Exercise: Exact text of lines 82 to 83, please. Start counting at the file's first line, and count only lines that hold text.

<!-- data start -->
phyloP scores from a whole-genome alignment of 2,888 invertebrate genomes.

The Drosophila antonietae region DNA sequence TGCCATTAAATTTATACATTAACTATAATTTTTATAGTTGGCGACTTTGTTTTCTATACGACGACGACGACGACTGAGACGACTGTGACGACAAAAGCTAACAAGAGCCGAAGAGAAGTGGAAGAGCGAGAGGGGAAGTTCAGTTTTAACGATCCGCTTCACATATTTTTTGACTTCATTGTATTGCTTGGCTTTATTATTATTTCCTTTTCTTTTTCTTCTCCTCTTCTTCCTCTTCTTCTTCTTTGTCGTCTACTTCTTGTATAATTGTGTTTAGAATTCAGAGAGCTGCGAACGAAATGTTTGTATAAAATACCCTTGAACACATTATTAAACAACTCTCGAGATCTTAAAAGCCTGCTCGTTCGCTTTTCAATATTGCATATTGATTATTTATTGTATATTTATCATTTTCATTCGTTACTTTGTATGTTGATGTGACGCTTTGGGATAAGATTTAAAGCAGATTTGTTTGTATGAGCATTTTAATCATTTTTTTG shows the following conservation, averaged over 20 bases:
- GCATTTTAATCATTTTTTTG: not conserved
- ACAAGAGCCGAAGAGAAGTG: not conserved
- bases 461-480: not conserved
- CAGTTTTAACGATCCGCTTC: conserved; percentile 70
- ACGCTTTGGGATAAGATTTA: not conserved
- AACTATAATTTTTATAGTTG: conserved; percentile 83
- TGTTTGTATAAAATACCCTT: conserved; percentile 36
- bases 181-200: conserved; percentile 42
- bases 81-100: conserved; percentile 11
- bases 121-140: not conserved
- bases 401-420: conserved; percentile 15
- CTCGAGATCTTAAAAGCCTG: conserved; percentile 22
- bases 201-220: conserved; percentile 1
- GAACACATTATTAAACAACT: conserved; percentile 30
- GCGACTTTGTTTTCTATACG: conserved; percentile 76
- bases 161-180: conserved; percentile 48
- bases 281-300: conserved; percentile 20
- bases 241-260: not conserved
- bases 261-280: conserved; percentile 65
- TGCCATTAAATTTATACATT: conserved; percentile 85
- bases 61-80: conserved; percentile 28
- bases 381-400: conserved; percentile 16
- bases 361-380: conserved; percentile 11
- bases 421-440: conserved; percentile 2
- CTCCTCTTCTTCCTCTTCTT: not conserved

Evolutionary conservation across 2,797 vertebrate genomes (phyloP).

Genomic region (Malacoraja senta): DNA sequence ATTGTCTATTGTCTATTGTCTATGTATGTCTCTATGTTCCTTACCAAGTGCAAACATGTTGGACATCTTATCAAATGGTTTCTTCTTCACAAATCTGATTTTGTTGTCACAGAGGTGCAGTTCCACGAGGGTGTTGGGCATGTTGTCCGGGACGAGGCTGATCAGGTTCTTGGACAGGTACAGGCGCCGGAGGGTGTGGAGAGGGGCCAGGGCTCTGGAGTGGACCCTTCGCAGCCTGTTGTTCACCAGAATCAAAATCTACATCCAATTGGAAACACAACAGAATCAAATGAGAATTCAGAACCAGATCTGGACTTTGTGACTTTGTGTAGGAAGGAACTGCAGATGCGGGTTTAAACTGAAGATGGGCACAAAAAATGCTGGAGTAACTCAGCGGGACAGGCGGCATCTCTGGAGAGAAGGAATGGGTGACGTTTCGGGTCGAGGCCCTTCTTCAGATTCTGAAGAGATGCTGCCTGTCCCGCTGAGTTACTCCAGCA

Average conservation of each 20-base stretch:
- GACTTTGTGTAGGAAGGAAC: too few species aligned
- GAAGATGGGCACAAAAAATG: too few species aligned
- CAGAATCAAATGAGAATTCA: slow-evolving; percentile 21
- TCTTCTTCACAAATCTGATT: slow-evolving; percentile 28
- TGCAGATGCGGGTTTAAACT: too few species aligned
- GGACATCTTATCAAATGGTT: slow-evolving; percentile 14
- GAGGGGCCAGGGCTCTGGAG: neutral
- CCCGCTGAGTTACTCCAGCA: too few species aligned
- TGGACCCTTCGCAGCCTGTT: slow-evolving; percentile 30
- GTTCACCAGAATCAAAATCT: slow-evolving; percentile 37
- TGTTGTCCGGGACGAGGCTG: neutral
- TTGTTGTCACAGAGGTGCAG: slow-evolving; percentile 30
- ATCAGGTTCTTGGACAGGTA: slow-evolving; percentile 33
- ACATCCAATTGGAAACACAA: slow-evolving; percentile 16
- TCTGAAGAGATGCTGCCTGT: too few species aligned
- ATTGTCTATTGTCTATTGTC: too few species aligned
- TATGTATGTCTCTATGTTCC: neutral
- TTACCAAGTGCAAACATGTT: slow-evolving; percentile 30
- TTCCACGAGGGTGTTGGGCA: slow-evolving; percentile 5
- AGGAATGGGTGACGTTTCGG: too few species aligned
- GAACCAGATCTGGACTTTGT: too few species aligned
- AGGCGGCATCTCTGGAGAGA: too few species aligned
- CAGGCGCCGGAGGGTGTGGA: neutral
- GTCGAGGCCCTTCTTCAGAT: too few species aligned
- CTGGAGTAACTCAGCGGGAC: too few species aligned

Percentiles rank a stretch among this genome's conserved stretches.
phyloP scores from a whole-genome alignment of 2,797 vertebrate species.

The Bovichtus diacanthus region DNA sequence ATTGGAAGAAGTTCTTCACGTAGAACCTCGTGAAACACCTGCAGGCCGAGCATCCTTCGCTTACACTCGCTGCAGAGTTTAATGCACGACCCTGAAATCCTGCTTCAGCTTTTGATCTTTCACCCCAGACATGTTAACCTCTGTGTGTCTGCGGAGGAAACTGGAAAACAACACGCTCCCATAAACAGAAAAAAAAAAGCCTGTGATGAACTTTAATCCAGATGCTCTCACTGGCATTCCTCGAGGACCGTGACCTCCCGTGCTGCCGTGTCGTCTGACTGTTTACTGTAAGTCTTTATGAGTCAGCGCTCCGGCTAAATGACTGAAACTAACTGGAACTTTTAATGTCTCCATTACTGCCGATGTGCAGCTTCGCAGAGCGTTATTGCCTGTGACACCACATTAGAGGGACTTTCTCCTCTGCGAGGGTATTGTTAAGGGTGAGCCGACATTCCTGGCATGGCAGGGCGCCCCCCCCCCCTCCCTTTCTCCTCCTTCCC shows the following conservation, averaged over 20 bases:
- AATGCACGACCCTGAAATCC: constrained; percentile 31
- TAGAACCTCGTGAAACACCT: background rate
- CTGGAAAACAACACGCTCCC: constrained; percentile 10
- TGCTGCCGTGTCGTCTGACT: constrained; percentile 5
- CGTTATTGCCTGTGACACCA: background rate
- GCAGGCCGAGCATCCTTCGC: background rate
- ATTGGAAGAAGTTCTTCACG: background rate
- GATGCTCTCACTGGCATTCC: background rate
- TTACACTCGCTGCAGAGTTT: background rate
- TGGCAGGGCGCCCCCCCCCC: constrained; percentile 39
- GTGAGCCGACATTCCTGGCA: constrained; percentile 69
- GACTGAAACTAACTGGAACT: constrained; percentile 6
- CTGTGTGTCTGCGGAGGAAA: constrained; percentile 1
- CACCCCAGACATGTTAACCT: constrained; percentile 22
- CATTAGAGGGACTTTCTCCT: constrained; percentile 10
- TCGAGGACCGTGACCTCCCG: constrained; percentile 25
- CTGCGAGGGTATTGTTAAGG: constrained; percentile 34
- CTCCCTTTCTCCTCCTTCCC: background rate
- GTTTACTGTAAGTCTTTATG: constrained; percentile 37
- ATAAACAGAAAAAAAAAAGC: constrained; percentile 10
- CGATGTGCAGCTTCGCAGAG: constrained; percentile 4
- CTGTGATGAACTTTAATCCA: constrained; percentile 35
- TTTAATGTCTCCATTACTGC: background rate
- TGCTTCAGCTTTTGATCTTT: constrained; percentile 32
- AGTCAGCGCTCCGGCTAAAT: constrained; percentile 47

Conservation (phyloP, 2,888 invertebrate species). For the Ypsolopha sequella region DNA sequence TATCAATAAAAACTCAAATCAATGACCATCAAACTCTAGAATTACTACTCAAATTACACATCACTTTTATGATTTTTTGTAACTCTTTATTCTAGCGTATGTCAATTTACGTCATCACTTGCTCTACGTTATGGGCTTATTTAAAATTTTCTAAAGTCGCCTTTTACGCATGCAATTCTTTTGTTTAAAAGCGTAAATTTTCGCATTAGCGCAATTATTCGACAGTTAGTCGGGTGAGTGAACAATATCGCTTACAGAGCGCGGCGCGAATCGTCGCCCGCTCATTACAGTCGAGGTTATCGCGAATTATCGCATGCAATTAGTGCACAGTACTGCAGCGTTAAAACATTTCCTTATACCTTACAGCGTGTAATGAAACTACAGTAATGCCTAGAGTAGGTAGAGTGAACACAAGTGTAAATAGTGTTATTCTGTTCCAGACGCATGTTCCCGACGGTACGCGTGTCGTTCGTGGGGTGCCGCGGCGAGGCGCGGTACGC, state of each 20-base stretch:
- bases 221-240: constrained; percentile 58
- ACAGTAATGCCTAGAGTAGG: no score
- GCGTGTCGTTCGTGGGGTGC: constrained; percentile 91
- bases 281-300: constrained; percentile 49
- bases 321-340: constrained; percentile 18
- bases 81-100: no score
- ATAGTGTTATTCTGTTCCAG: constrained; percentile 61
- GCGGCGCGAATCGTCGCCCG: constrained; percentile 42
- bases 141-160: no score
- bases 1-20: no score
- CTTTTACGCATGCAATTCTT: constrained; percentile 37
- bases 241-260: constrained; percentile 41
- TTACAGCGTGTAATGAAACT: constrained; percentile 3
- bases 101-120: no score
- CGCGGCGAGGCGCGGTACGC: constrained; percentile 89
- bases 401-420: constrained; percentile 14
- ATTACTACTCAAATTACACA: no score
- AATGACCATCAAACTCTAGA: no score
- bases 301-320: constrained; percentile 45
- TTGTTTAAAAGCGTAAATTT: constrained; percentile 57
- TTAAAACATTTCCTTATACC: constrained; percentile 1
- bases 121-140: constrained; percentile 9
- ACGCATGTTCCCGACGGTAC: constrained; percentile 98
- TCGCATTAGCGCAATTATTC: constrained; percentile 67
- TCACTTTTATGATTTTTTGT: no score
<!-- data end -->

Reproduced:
- TGCTTCAGCTTTTGATCTTT: constrained; percentile 32
- AGTCAGCGCTCCGGCTAAAT: constrained; percentile 47